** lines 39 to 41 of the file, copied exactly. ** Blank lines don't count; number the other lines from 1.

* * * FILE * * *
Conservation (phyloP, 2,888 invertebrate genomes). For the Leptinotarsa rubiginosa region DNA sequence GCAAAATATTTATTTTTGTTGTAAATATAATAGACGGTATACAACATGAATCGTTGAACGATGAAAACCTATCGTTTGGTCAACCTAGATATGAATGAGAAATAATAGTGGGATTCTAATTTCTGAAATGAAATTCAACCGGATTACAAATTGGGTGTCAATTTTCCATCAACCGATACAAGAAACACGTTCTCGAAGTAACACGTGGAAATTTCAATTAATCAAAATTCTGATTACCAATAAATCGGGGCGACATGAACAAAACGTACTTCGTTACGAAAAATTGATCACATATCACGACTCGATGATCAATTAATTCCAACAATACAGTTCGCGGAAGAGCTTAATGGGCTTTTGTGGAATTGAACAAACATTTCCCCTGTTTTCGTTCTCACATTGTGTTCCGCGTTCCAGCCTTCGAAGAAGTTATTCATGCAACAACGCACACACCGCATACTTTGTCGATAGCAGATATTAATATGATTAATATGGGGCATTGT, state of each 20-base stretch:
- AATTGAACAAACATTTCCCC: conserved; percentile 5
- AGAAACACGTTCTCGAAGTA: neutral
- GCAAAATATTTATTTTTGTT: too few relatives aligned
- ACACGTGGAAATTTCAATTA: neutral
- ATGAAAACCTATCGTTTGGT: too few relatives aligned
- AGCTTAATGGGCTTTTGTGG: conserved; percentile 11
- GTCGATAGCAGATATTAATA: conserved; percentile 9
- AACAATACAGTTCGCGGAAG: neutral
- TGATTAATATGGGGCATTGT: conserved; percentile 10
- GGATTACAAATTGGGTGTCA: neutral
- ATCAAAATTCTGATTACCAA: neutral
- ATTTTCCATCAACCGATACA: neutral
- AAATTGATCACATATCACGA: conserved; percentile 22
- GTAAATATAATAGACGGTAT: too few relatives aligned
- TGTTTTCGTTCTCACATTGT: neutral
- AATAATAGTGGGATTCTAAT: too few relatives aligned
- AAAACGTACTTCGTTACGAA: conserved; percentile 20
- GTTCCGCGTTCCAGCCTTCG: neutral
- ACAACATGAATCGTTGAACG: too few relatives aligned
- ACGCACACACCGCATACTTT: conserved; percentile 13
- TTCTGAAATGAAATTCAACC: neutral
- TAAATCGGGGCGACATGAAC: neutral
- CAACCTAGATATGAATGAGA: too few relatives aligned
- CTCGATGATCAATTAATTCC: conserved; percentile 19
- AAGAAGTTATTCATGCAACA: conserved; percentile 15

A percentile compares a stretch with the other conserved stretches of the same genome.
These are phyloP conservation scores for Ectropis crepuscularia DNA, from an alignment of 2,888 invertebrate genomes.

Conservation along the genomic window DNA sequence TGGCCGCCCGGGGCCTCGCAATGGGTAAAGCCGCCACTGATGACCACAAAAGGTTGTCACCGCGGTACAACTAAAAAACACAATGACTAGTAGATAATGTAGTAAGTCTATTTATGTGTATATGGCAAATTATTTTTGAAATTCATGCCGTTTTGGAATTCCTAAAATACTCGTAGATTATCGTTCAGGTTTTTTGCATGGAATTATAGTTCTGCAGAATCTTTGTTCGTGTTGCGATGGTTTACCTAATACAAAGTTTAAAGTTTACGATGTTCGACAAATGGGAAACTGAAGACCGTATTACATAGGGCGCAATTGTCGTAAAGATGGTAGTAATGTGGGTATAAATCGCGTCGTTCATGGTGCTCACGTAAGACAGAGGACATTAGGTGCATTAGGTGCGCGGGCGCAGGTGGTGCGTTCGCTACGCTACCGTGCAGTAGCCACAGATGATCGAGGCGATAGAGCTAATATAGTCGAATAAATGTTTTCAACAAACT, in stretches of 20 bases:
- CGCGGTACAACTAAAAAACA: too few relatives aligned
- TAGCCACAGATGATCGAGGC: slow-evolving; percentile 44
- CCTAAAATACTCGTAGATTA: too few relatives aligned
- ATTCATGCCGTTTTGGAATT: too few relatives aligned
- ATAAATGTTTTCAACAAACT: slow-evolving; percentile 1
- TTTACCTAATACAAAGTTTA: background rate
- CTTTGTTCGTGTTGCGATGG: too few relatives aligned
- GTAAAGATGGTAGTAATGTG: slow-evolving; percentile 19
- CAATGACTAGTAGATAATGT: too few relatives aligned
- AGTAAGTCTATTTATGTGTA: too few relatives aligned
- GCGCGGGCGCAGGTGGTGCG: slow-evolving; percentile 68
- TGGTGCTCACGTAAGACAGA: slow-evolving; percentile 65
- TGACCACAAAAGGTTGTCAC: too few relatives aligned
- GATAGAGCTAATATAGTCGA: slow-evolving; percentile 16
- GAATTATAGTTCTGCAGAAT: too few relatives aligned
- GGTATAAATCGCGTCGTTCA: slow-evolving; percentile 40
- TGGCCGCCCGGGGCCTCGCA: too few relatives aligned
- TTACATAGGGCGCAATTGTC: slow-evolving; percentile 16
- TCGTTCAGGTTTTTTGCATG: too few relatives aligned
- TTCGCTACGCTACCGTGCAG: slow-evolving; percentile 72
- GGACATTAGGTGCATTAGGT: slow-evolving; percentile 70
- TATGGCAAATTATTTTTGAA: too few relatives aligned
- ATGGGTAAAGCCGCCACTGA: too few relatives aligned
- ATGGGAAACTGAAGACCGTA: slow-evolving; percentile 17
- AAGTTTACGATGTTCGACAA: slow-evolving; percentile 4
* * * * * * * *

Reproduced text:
- AGTAAGTCTATTTATGTGTA: too few relatives aligned
- GCGCGGGCGCAGGTGGTGCG: slow-evolving; percentile 68
- TGGTGCTCACGTAAGACAGA: slow-evolving; percentile 65